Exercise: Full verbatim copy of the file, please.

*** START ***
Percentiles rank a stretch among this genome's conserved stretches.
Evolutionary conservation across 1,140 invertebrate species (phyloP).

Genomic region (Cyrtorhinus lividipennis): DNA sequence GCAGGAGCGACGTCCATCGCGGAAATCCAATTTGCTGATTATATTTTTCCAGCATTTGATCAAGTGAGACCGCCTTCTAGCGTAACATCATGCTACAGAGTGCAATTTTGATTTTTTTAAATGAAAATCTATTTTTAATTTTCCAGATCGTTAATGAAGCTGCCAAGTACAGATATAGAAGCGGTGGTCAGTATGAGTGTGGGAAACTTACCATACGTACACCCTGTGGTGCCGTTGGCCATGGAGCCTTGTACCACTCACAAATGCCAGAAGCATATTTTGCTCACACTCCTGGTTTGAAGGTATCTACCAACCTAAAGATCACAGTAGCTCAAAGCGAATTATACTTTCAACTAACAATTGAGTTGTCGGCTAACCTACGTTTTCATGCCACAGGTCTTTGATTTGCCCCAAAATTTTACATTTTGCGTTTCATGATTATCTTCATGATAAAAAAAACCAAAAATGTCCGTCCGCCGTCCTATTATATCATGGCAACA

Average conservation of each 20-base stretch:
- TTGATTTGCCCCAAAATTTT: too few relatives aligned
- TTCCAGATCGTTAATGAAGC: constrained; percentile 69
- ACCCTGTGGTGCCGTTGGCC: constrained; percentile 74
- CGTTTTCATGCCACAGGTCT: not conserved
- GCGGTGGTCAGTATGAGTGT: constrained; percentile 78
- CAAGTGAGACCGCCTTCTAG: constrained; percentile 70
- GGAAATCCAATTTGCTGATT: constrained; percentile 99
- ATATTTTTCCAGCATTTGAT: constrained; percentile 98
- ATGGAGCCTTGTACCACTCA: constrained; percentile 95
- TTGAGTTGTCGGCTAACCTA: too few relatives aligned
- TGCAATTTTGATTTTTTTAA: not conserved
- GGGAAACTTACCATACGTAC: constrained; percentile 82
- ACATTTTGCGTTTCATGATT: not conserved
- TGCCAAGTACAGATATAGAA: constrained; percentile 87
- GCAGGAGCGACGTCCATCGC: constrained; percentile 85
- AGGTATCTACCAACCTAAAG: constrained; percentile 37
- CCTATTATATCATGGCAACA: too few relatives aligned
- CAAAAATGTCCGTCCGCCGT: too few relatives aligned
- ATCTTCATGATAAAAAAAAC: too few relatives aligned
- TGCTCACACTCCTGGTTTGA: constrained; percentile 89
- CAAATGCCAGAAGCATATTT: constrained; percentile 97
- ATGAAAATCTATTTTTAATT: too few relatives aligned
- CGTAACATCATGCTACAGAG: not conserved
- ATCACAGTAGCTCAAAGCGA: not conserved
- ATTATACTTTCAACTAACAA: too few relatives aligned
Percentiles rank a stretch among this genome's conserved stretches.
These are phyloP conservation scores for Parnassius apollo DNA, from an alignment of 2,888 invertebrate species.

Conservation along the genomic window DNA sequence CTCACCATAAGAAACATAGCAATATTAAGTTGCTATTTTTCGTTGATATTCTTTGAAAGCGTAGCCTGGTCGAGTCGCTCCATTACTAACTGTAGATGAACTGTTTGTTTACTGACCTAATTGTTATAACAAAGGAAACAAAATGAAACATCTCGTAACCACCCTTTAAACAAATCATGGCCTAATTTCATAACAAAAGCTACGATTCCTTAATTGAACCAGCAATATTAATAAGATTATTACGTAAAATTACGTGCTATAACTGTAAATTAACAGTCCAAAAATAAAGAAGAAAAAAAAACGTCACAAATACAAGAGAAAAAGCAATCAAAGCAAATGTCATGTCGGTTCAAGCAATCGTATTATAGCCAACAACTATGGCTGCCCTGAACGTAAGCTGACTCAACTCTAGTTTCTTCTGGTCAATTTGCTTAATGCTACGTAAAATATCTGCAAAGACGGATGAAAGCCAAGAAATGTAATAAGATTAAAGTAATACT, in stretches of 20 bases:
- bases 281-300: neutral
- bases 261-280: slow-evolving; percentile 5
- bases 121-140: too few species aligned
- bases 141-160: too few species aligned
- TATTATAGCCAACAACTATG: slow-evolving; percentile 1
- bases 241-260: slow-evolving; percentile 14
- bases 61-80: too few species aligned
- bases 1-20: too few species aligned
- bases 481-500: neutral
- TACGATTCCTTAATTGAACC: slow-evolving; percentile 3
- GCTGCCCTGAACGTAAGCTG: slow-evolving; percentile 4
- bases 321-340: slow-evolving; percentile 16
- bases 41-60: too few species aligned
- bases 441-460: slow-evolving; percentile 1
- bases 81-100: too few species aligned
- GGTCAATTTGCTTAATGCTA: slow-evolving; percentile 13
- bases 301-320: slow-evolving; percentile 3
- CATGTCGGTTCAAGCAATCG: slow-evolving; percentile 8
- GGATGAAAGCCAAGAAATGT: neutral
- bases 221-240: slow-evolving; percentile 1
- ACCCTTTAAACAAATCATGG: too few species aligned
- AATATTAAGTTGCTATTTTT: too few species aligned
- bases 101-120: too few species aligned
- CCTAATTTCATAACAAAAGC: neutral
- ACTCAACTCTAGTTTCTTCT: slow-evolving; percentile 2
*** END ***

Percentiles rank a stretch among this genome's conserved stretches.
Evolutionary conservation across 1,140 invertebrate species (phyloP).

Genomic region (Cyrtorhinus lividipennis): DNA sequence GCAGGAGCGACGTCCATCGCGGAAATCCAATTTGCTGATTATATTTTTCCAGCATTTGATCAAGTGAGACCGCCTTCTAGCGTAACATCATGCTACAGAGTGCAATTTTGATTTTTTTAAATGAAAATCTATTTTTAATTTTCCAGATCGTTAATGAAGCTGCCAAGTACAGATATAGAAGCGGTGGTCAGTATGAGTGTGGGAAACTTACCATACGTACACCCTGTGGTGCCGTTGGCCATGGAGCCTTGTACCACTCACAAATGCCAGAAGCATATTTTGCTCACACTCCTGGTTTGAAGGTATCTACCAACCTAAAGATCACAGTAGCTCAAAGCGAATTATACTTTCAACTAACAATTGAGTTGTCGGCTAACCTACGTTTTCATGCCACAGGTCTTTGATTTGCCCCAAAATTTTACATTTTGCGTTTCATGATTATCTTCATGATAAAAAAAACCAAAAATGTCCGTCCGCCGTCCTATTATATCATGGCAACA

Average conservation of each 20-base stretch:
- TTGATTTGCCCCAAAATTTT: too few relatives aligned
- TTCCAGATCGTTAATGAAGC: constrained; percentile 69
- ACCCTGTGGTGCCGTTGGCC: constrained; percentile 74
- CGTTTTCATGCCACAGGTCT: not conserved
- GCGGTGGTCAGTATGAGTGT: constrained; percentile 78
- CAAGTGAGACCGCCTTCTAG: constrained; percentile 70
- GGAAATCCAATTTGCTGATT: constrained; percentile 99
- ATATTTTTCCAGCATTTGAT: constrained; percentile 98
- ATGGAGCCTTGTACCACTCA: constrained; percentile 95
- TTGAGTTGTCGGCTAACCTA: too few relatives aligned
- TGCAATTTTGATTTTTTTAA: not conserved
- GGGAAACTTACCATACGTAC: constrained; percentile 82
- ACATTTTGCGTTTCATGATT: not conserved
- TGCCAAGTACAGATATAGAA: constrained; percentile 87
- GCAGGAGCGACGTCCATCGC: constrained; percentile 85
- AGGTATCTACCAACCTAAAG: constrained; percentile 37
- CCTATTATATCATGGCAACA: too few relatives aligned
- CAAAAATGTCCGTCCGCCGT: too few relatives aligned
- ATCTTCATGATAAAAAAAAC: too few relatives aligned
- TGCTCACACTCCTGGTTTGA: constrained; percentile 89
- CAAATGCCAGAAGCATATTT: constrained; percentile 97
- ATGAAAATCTATTTTTAATT: too few relatives aligned
- CGTAACATCATGCTACAGAG: not conserved
- ATCACAGTAGCTCAAAGCGA: not conserved
- ATTATACTTTCAACTAACAA: too few relatives aligned
Percentiles rank a stretch among this genome's conserved stretches.
These are phyloP conservation scores for Parnassius apollo DNA, from an alignment of 2,888 invertebrate species.

Conservation along the genomic window DNA sequence CTCACCATAAGAAACATAGCAATATTAAGTTGCTATTTTTCGTTGATATTCTTTGAAAGCGTAGCCTGGTCGAGTCGCTCCATTACTAACTGTAGATGAACTGTTTGTTTACTGACCTAATTGTTATAACAAAGGAAACAAAATGAAACATCTCGTAACCACCCTTTAAACAAATCATGGCCTAATTTCATAACAAAAGCTACGATTCCTTAATTGAACCAGCAATATTAATAAGATTATTACGTAAAATTACGTGCTATAACTGTAAATTAACAGTCCAAAAATAAAGAAGAAAAAAAAACGTCACAAATACAAGAGAAAAAGCAATCAAAGCAAATGTCATGTCGGTTCAAGCAATCGTATTATAGCCAACAACTATGGCTGCCCTGAACGTAAGCTGACTCAACTCTAGTTTCTTCTGGTCAATTTGCTTAATGCTACGTAAAATATCTGCAAAGACGGATGAAAGCCAAGAAATGTAATAAGATTAAAGTAATACT, in stretches of 20 bases:
- bases 281-300: neutral
- bases 261-280: slow-evolving; percentile 5
- bases 121-140: too few species aligned
- bases 141-160: too few species aligned
- TATTATAGCCAACAACTATG: slow-evolving; percentile 1
- bases 241-260: slow-evolving; percentile 14
- bases 61-80: too few species aligned
- bases 1-20: too few species aligned
- bases 481-500: neutral
- TACGATTCCTTAATTGAACC: slow-evolving; percentile 3
- GCTGCCCTGAACGTAAGCTG: slow-evolving; percentile 4
- bases 321-340: slow-evolving; percentile 16
- bases 41-60: too few species aligned
- bases 441-460: slow-evolving; percentile 1
- bases 81-100: too few species aligned
- GGTCAATTTGCTTAATGCTA: slow-evolving; percentile 13
- bases 301-320: slow-evolving; percentile 3
- CATGTCGGTTCAAGCAATCG: slow-evolving; percentile 8
- GGATGAAAGCCAAGAAATGT: neutral
- bases 221-240: slow-evolving; percentile 1
- ACCCTTTAAACAAATCATGG: too few species aligned
- AATATTAAGTTGCTATTTTT: too few species aligned
- bases 101-120: too few species aligned
- CCTAATTTCATAACAAAAGC: neutral
- ACTCAACTCTAGTTTCTTCT: slow-evolving; percentile 2